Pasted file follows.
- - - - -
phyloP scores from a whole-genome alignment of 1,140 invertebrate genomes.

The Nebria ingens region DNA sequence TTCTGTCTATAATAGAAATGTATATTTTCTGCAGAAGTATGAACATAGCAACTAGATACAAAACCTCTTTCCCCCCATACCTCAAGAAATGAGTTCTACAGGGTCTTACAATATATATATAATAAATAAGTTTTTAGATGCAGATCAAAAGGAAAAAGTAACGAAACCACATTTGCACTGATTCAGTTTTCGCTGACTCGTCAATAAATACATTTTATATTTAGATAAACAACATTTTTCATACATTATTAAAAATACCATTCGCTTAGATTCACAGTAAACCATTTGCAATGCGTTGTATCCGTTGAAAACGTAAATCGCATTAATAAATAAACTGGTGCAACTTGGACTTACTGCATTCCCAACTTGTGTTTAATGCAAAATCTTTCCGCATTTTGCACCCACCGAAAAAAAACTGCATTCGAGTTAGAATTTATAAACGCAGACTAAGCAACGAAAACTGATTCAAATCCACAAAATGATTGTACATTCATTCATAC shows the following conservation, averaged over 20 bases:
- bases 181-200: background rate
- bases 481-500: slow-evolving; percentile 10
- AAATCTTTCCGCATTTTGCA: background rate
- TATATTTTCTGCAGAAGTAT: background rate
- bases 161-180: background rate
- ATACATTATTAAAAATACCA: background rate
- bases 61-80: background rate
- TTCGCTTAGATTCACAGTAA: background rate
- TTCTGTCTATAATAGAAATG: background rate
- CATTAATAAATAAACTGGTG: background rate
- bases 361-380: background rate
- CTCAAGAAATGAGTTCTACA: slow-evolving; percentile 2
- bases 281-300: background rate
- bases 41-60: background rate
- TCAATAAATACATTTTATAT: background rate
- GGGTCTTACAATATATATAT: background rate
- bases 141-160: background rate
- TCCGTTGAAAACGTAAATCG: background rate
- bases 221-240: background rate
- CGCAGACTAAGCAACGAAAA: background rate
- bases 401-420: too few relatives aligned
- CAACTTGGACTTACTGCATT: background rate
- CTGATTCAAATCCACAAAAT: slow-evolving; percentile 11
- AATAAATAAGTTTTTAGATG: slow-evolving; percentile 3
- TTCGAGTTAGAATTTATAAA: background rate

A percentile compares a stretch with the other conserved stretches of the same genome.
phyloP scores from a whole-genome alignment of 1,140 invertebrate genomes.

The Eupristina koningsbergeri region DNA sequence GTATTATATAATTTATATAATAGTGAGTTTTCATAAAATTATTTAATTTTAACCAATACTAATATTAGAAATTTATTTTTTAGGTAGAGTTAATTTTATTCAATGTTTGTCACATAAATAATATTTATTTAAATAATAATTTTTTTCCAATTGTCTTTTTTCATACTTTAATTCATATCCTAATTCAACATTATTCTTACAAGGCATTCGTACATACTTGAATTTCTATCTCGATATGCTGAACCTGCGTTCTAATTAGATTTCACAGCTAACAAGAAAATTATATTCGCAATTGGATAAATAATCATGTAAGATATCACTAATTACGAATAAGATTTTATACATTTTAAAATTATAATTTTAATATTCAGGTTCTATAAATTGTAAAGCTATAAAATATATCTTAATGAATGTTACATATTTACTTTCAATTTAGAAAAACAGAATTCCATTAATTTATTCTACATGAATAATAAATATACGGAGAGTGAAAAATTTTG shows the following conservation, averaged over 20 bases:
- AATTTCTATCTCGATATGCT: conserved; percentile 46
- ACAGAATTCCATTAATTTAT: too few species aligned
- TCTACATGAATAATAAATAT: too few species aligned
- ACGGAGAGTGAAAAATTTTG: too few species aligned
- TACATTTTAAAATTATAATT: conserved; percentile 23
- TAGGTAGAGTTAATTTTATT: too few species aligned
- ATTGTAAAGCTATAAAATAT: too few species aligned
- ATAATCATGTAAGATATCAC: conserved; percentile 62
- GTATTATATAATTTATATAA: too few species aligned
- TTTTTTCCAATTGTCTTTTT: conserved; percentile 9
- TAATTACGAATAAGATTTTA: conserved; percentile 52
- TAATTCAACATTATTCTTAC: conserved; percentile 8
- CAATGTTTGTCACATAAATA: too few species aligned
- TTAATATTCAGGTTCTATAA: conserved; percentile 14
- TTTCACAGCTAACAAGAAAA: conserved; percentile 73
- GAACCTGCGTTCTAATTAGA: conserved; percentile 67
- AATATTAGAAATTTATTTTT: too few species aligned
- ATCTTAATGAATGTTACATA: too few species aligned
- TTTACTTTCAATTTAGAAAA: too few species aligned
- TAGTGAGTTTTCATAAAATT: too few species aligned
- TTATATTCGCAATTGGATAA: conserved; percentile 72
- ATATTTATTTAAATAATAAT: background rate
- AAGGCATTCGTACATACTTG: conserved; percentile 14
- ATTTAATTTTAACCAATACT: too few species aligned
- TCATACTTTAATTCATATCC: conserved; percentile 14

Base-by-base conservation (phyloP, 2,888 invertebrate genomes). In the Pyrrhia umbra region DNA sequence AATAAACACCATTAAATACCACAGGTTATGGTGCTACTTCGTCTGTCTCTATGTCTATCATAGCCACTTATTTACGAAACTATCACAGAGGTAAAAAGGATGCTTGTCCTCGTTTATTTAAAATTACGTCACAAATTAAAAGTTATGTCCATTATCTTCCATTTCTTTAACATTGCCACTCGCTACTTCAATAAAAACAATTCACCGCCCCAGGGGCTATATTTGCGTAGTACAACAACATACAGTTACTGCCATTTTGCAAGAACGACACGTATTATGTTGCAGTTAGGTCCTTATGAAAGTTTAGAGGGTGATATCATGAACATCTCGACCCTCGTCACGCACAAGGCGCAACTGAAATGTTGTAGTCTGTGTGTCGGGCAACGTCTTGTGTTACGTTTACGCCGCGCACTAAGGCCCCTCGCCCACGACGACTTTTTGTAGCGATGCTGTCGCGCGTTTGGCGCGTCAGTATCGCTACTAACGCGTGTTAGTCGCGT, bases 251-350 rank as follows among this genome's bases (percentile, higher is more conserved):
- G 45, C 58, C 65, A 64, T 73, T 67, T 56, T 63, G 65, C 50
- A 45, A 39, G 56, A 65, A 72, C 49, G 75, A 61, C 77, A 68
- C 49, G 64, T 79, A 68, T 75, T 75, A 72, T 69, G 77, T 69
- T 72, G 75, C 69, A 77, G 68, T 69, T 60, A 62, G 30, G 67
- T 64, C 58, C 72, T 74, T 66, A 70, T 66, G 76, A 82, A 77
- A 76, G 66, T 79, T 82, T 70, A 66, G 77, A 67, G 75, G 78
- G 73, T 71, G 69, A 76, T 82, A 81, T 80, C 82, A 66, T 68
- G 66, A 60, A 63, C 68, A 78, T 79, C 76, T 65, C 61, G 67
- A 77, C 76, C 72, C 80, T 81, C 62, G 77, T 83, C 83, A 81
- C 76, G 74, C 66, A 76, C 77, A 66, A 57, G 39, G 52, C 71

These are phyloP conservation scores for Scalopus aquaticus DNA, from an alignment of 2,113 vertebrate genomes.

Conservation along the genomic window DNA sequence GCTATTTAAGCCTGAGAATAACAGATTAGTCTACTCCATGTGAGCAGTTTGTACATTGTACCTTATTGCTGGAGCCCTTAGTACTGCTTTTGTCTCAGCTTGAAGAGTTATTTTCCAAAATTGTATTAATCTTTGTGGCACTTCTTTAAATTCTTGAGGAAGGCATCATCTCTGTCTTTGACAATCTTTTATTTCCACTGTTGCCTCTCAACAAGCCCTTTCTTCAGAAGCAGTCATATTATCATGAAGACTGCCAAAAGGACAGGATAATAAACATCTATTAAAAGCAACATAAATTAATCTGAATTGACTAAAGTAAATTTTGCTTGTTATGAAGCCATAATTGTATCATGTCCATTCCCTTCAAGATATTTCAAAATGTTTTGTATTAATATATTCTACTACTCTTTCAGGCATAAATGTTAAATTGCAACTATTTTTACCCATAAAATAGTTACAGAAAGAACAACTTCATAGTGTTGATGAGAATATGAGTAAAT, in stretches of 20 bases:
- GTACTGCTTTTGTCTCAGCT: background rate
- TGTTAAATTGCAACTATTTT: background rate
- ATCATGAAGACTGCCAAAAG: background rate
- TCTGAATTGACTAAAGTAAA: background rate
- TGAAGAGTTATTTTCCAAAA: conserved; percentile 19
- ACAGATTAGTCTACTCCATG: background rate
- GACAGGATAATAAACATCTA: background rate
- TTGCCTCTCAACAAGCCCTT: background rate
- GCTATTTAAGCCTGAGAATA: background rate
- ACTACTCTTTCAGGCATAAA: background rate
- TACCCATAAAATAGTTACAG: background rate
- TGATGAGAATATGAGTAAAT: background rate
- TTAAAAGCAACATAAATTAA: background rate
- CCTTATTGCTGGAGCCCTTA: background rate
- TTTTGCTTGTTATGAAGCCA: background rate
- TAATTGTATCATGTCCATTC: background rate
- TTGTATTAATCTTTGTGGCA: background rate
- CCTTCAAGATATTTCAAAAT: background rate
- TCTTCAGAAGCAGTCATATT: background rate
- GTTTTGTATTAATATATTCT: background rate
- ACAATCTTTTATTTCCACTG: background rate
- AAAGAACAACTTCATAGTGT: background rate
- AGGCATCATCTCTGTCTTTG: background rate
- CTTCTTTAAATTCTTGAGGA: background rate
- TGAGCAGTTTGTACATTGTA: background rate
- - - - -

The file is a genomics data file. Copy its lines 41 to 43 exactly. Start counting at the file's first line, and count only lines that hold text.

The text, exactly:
- TAATTACGAATAAGATTTTA: conserved; percentile 52
- TAATTCAACATTATTCTTAC: conserved; percentile 8
- CAATGTTTGTCACATAAATA: too few species aligned